I.:–Comparison of Divine Sovereignty and The Incarnation as central principles. Calvinistic theology has had-unconsciously for the most part–two germinant principles: Sovereignty and The Covenants; the former the older, the latter more narrow, but with some advantages. In the Confessions we often see an unconscious union of the two. Sovereignty tends to run into supralapsarianism and the assertion of the exclusive divine efficiency: Will is made to be all; the ethical is obscured. The objections to it are: (a.) It is too abstract; (b.) It is liable to perversion, to the construction that God is all Will ; (c.) If it is taken concretely, i. e., if the Sovereignty is understood to stand f01′ Plan, it comes to much the same with our principle: Incarnation in order to Redemption is God’s Plan.

II.–Comparison of The Incarnation and The Covenants, as the central principles.

1. The original usage of The Covenant, in theology, as setting forth an arrangement, an ordering, on the part of God, is allowable and true.

2. As applied in the Covenant of Works: “This do and thou shalt live,” we may say, It is as if there. was such a covenant.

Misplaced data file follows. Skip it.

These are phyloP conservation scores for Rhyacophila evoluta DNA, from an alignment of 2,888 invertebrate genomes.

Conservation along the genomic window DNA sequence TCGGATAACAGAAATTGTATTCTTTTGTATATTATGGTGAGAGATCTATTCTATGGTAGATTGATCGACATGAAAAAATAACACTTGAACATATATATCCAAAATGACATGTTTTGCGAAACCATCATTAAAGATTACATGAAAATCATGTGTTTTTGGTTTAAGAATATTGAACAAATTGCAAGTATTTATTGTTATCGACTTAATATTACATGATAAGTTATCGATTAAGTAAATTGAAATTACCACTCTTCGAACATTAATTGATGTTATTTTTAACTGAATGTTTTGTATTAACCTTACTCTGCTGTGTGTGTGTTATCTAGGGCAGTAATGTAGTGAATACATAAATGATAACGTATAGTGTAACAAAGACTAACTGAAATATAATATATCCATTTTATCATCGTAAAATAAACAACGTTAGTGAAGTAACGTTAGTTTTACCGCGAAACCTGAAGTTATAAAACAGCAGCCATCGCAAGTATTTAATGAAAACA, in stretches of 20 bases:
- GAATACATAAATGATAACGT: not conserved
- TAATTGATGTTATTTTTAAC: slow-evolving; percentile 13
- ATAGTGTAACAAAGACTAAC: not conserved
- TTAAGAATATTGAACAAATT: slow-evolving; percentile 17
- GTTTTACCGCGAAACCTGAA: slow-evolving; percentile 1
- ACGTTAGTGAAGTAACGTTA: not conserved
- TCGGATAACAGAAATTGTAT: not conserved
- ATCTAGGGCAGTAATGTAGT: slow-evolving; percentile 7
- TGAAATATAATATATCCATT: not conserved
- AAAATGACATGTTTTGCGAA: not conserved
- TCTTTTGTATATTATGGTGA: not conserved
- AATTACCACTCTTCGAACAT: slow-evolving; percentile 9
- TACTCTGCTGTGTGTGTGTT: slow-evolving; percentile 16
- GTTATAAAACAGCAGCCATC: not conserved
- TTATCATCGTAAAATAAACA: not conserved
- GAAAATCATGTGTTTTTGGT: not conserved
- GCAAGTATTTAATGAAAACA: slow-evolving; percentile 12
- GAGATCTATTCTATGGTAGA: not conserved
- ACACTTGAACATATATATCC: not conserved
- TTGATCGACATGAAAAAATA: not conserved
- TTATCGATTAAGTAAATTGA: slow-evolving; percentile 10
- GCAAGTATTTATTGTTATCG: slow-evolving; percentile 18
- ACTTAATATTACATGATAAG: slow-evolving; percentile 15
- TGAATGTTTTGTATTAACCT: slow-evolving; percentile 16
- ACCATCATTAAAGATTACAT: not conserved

3. As applied in the Covenant of Redemption, that between the Father and the Son, it sets forth clearly, for popular representation, that in the divine plan, Christ performs conditions and his people are given to Him in consequence. (Only in this Covenant there should be included all that Christ’s work accomplished: Propitiation for the sins of the whole world and the General Offer of Salvation as well as the Provision for the Elect.)

Henry B. Smith, System of Christian Theology, 2nd ed., (New York: A.C. Armstrong and Son, 1884), 377-378.  [Underlining mine.]

[Notes: 1) The implication here from Smith is that within the Trinity, there is no conflict of interests or purposes. Christ’s effecting an expiation for all sinners, and the offer of the Gospel in no way entails intra-Trinitarian conflict as some often allege must exist in the classic and moderate Calvinist soteriological schema. 2) Curst Daniel sums and rebuts this objection here. 3) Interestingly, Smith’s expression also echoes that of Bunyan, Edwards and Welsh, all making the same exact point.]

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Thank you for your help

February 11th, 2010 at 3:58 pm

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